Marianne Luban
re: the age of kv55
Thu Sep 1, 2016 08:03
174.23.185.15

I wrote:

"I don't think the name "Smenkhkare" ever appears in KV62. I will have to confirm. Regardless, there is still KV55, whose earliest door seals bear the name of Tutankhamun--so in his reign."

I can't recall all the details about this tomb, as I haven't studied it lately, so must rely on Nicholas Reeves. On page 169 of his "The Complete Tutankhamun", he wrote: "Contrary to popular belief, there is nothing from the tomb inscribed with the nomen of Ankhkheperure Smenkhkare-djeserkheperu."

In the back of my mind, there lurks a notion that some more study has been done on some sequins, but I must check on that. In his list of "heirlooms", Reeves mentions the sequins and his attribution there is "Ankhkheperure,Meritaten [?]".

But, if there really is nothing mentioning Smenkhkare in KV62 and his name was even erased on that calcite jar, there would argue against that king having been the father of Tutankhamun. And that is what caused me to decide that Smenkhkare was an usurper of the kingship of the true heir--while he lasted. Since there are a number of items with the name of Neferneferuaten or just "Ankhkheperure", that must be meaningful, as well. The reason it was thought at one time that Smenkhkare was attested in KV62 is that, for some time, he was considered to have been the only Ankhkheperure. That was changed by James Allen years ago, who separated the male from the female by certain indicators.

People also used to believe that there was mention of Smenkhkare in the KV55 coffin, but that proved not true, either. The dedication on its foot, sometimes called "the prayer" started out with someone referring to Akhenaten as either "my husband" or "my lord" and ended, via changes, with this salutation being changed to "my father". That is the only reason anyone believed the coffin to have been fashioned for a woman--this text. But then it was realized that the text had always been intended for the benefit of Akhenaten and the coffin had always been his. I believe it to have been a dialogue between that king and a woman, probably Nefertiti, with Akhenaten speaking first, and the lady responding. I also think Nefertiti was the first to become persona non grata at Akhetaten. Her name is more excoriated there than that of Akhenaten. On a statue plinth, made for Meritaten, for example, Nefertiti's name is erased while that of Akhenaten was allowed to remain. Such things caused scholars to suspect that Nefertiti fell out of favor with her husband, but the recently discovered Year 16 text mentioning Nefertiti as queen makes that highly unlikely. My conclusion then is that Nefertiti became the enemy of the next king, then, who was Smenkhkare--and the enemy of Tutankhamun, only a little child. But that theory requires further study.

I have not formed any certain opinion on exactly how the succession after Akhenaten progressed, but, as this is a chonology forum, I will say that I am totally convinced of an eight-year coregency at this point between Amenhotep III and Akhenaten by that name or another. That shortens the chronology there considerably, and I can't see too much possibility of it being compensated for within the 18th Dynasty by reigns with uncertain durations. Manetho presumably having assigned only four years to Horemheb seems an improbable length for that king and, now that 14 years have been settled on due to jar docket dates, that might have been the original number of Manetho, too. But modern schools have not paid attention to those four purported years, anyway, so no harm done there.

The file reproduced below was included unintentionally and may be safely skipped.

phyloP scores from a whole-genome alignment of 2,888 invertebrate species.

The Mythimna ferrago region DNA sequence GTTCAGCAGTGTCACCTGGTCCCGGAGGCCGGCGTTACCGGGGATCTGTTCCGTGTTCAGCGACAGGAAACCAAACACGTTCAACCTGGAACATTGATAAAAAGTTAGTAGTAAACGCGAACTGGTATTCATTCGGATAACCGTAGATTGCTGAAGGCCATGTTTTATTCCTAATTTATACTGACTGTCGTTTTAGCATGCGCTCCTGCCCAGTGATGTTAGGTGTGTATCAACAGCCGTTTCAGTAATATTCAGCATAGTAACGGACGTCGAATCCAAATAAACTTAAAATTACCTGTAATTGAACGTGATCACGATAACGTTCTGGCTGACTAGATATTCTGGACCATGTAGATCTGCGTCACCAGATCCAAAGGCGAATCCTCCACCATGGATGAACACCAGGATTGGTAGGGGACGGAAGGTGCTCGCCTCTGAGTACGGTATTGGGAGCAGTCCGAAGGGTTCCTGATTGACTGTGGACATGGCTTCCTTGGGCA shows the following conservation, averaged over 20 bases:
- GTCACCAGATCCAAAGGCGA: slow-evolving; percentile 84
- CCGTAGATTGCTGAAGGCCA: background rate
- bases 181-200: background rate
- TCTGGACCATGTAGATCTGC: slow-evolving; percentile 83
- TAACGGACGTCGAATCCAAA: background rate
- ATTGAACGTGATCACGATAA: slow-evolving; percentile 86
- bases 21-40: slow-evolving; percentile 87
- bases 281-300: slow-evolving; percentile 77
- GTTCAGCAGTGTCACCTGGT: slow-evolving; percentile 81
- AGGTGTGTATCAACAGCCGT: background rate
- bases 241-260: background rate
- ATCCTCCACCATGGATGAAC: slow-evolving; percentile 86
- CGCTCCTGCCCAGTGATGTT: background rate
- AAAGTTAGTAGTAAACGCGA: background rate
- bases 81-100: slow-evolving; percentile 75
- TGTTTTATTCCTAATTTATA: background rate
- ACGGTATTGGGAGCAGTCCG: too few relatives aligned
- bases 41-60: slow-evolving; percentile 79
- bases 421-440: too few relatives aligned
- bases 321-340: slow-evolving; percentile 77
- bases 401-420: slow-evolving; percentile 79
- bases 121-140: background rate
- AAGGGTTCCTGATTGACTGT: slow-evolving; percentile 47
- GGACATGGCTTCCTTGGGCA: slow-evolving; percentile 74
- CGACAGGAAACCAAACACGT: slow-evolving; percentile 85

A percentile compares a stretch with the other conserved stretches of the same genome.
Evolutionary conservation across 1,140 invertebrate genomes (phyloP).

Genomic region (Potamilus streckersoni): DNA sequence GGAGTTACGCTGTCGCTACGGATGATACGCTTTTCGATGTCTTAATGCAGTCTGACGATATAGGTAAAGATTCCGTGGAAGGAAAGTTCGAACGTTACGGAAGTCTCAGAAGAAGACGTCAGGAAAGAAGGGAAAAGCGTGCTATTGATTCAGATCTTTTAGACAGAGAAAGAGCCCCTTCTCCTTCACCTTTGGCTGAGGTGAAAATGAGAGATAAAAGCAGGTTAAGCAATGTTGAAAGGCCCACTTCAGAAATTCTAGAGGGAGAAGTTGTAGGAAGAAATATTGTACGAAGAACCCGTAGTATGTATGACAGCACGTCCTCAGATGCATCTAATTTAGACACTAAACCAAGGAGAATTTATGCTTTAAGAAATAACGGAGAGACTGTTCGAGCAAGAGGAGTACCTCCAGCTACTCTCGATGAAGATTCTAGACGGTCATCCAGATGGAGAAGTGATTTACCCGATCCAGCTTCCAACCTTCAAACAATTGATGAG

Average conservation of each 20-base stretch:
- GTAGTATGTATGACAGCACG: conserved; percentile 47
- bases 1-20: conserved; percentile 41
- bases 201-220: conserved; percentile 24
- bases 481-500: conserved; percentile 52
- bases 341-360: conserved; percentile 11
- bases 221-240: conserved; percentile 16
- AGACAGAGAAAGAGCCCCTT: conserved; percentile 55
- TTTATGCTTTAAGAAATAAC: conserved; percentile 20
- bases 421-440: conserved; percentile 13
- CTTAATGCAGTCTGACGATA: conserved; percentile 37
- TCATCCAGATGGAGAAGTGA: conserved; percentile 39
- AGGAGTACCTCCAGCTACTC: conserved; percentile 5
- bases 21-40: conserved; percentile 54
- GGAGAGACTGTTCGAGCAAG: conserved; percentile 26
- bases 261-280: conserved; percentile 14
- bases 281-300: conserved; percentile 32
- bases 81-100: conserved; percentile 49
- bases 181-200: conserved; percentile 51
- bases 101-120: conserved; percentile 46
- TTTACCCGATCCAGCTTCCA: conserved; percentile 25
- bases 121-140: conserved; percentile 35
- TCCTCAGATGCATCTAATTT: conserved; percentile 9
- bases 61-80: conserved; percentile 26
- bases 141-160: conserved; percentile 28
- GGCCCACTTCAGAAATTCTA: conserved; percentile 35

• re: the age of kv55Marianne Luban, Wed Aug 31 21:19
    I wrote: "However, I do not believe that Akhenaten [Tutankhamun, per Post 17018] was born to Nefertiti until after Year 12. I am with Gabolde in thinking that the child, shielded by fans and attended ... more
    • re: the age of kv55 — Marianne Luban, Thu Sep 1 08:03
      • re: the age of kv55Marianne Luban, Thu Sep 1 09:34
        Anything that can be known about any sequins from KV62 can be found on page 60 of Reeves' "After Tutankhamun". Interesting chapter, but still nothing verifying Smenkhkare on those sequins.... more
        • Pharaohs and revisionsJaime O, Thu Sep 1 10:08
          Hi Marianne, "I doubt those would have been portrayed as being so important--fans and all. And why kill off that baby? Just because Nefertiti can have been its mother? " Because we know nothing of... more
          • re: the age of kv55Jaime O, Thu Sep 1 10:18
            Marianne, I was already writing my reply when you posted your 17027 and 17028. Thank you for your further comments. However, I still can't see why Smenkhkare can't be Tutankhamun's father, even if he ... more
            • Ankhkheperure MeritatenJaime O, Thu Sep 1 21:27
              The answer was in the link I send all along. Stupid me for not seeing all the items listed at once. http://www.griffith.ox.ac.uk/gri/carter/046gg.html Here, Meritaten is in clear association with the ... more
              • re: Ankhkheperure MeritatenMarianne Luban, Fri Sep 2 10:58
                Jaime: "The answer was in the link I send all along. Stupid me for not seeing all the items listed at once. http://www.griffith.ox.ac.uk/gri/carter/046gg.html Here, Meritaten is in clear association... more
                • Ankhkheperure MeritatenMarianne Luban, Fri Sep 2 11:12
                  Reeves wrote that there are 47 sequins of the same type and all from the same die that were on a garment. The sequins have a double cartouche, with one saying "Ankhkheperure" and the other... more
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